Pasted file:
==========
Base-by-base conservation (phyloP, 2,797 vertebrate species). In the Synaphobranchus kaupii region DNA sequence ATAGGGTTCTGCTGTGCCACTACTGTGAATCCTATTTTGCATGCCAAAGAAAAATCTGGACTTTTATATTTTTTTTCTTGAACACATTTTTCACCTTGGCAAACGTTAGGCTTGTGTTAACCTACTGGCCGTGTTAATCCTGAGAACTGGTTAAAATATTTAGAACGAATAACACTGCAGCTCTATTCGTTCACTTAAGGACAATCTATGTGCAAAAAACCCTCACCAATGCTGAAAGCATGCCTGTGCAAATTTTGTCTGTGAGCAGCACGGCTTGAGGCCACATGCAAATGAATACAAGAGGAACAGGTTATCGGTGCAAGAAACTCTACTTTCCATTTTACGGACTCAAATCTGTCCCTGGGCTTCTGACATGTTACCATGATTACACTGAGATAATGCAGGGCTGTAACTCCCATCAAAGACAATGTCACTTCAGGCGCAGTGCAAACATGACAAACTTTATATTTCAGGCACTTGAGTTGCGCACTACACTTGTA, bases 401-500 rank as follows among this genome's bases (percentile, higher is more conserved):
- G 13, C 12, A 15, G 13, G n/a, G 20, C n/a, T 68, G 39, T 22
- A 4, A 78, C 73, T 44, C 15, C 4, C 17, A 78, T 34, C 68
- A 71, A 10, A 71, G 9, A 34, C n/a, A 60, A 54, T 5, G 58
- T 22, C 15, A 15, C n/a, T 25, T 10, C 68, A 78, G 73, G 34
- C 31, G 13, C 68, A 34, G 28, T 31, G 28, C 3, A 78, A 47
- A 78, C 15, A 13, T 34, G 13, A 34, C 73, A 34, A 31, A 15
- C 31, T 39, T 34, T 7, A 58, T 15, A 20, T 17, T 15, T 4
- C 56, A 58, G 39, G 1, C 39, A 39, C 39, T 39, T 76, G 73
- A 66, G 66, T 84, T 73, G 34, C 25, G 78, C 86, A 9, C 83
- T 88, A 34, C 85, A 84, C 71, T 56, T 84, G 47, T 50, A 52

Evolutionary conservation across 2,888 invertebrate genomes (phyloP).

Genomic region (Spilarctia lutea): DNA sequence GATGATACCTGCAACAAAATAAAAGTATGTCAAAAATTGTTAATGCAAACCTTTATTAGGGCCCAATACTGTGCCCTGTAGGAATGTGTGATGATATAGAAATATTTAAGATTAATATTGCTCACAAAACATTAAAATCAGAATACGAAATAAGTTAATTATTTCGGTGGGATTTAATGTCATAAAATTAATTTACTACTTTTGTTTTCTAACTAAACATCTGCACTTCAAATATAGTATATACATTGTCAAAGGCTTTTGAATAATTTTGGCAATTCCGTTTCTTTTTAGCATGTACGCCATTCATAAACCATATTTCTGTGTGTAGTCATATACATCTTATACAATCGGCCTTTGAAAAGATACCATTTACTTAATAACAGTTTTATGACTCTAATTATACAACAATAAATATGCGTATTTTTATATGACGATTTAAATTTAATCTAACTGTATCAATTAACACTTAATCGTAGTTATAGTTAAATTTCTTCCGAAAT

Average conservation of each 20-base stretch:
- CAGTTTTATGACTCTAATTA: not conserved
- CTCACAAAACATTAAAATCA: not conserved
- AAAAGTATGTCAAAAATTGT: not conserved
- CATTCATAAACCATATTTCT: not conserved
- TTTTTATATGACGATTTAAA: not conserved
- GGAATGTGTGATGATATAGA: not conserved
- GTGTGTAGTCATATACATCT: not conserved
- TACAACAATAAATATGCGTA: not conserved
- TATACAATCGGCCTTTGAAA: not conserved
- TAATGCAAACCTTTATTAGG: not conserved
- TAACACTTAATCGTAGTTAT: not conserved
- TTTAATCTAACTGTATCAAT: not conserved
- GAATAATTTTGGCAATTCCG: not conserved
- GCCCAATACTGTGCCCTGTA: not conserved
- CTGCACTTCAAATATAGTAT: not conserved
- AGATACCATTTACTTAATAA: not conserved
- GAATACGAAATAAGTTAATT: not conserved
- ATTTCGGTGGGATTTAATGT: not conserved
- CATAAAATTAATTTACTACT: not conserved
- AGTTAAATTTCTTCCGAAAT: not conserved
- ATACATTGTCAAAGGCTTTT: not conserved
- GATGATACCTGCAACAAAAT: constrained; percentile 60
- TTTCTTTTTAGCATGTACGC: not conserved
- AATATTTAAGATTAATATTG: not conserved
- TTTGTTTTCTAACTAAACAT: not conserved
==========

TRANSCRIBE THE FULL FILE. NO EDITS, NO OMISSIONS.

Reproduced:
Base-by-base conservation (phyloP, 2,797 vertebrate species). In the Synaphobranchus kaupii region DNA sequence ATAGGGTTCTGCTGTGCCACTACTGTGAATCCTATTTTGCATGCCAAAGAAAAATCTGGACTTTTATATTTTTTTTCTTGAACACATTTTTCACCTTGGCAAACGTTAGGCTTGTGTTAACCTACTGGCCGTGTTAATCCTGAGAACTGGTTAAAATATTTAGAACGAATAACACTGCAGCTCTATTCGTTCACTTAAGGACAATCTATGTGCAAAAAACCCTCACCAATGCTGAAAGCATGCCTGTGCAAATTTTGTCTGTGAGCAGCACGGCTTGAGGCCACATGCAAATGAATACAAGAGGAACAGGTTATCGGTGCAAGAAACTCTACTTTCCATTTTACGGACTCAAATCTGTCCCTGGGCTTCTGACATGTTACCATGATTACACTGAGATAATGCAGGGCTGTAACTCCCATCAAAGACAATGTCACTTCAGGCGCAGTGCAAACATGACAAACTTTATATTTCAGGCACTTGAGTTGCGCACTACACTTGTA, bases 401-500 rank as follows among this genome's bases (percentile, higher is more conserved):
- G 13, C 12, A 15, G 13, G n/a, G 20, C n/a, T 68, G 39, T 22
- A 4, A 78, C 73, T 44, C 15, C 4, C 17, A 78, T 34, C 68
- A 71, A 10, A 71, G 9, A 34, C n/a, A 60, A 54, T 5, G 58
- T 22, C 15, A 15, C n/a, T 25, T 10, C 68, A 78, G 73, G 34
- C 31, G 13, C 68, A 34, G 28, T 31, G 28, C 3, A 78, A 47
- A 78, C 15, A 13, T 34, G 13, A 34, C 73, A 34, A 31, A 15
- C 31, T 39, T 34, T 7, A 58, T 15, A 20, T 17, T 15, T 4
- C 56, A 58, G 39, G 1, C 39, A 39, C 39, T 39, T 76, G 73
- A 66, G 66, T 84, T 73, G 34, C 25, G 78, C 86, A 9, C 83
- T 88, A 34, C 85, A 84, C 71, T 56, T 84, G 47, T 50, A 52

Evolutionary conservation across 2,888 invertebrate genomes (phyloP).

Genomic region (Spilarctia lutea): DNA sequence GATGATACCTGCAACAAAATAAAAGTATGTCAAAAATTGTTAATGCAAACCTTTATTAGGGCCCAATACTGTGCCCTGTAGGAATGTGTGATGATATAGAAATATTTAAGATTAATATTGCTCACAAAACATTAAAATCAGAATACGAAATAAGTTAATTATTTCGGTGGGATTTAATGTCATAAAATTAATTTACTACTTTTGTTTTCTAACTAAACATCTGCACTTCAAATATAGTATATACATTGTCAAAGGCTTTTGAATAATTTTGGCAATTCCGTTTCTTTTTAGCATGTACGCCATTCATAAACCATATTTCTGTGTGTAGTCATATACATCTTATACAATCGGCCTTTGAAAAGATACCATTTACTTAATAACAGTTTTATGACTCTAATTATACAACAATAAATATGCGTATTTTTATATGACGATTTAAATTTAATCTAACTGTATCAATTAACACTTAATCGTAGTTATAGTTAAATTTCTTCCGAAAT

Average conservation of each 20-base stretch:
- CAGTTTTATGACTCTAATTA: not conserved
- CTCACAAAACATTAAAATCA: not conserved
- AAAAGTATGTCAAAAATTGT: not conserved
- CATTCATAAACCATATTTCT: not conserved
- TTTTTATATGACGATTTAAA: not conserved
- GGAATGTGTGATGATATAGA: not conserved
- GTGTGTAGTCATATACATCT: not conserved
- TACAACAATAAATATGCGTA: not conserved
- TATACAATCGGCCTTTGAAA: not conserved
- TAATGCAAACCTTTATTAGG: not conserved
- TAACACTTAATCGTAGTTAT: not conserved
- TTTAATCTAACTGTATCAAT: not conserved
- GAATAATTTTGGCAATTCCG: not conserved
- GCCCAATACTGTGCCCTGTA: not conserved
- CTGCACTTCAAATATAGTAT: not conserved
- AGATACCATTTACTTAATAA: not conserved
- GAATACGAAATAAGTTAATT: not conserved
- ATTTCGGTGGGATTTAATGT: not conserved
- CATAAAATTAATTTACTACT: not conserved
- AGTTAAATTTCTTCCGAAAT: not conserved
- ATACATTGTCAAAGGCTTTT: not conserved
- GATGATACCTGCAACAAAAT: constrained; percentile 60
- TTTCTTTTTAGCATGTACGC: not conserved
- AATATTTAAGATTAATATTG: not conserved
- TTTGTTTTCTAACTAAACAT: not conserved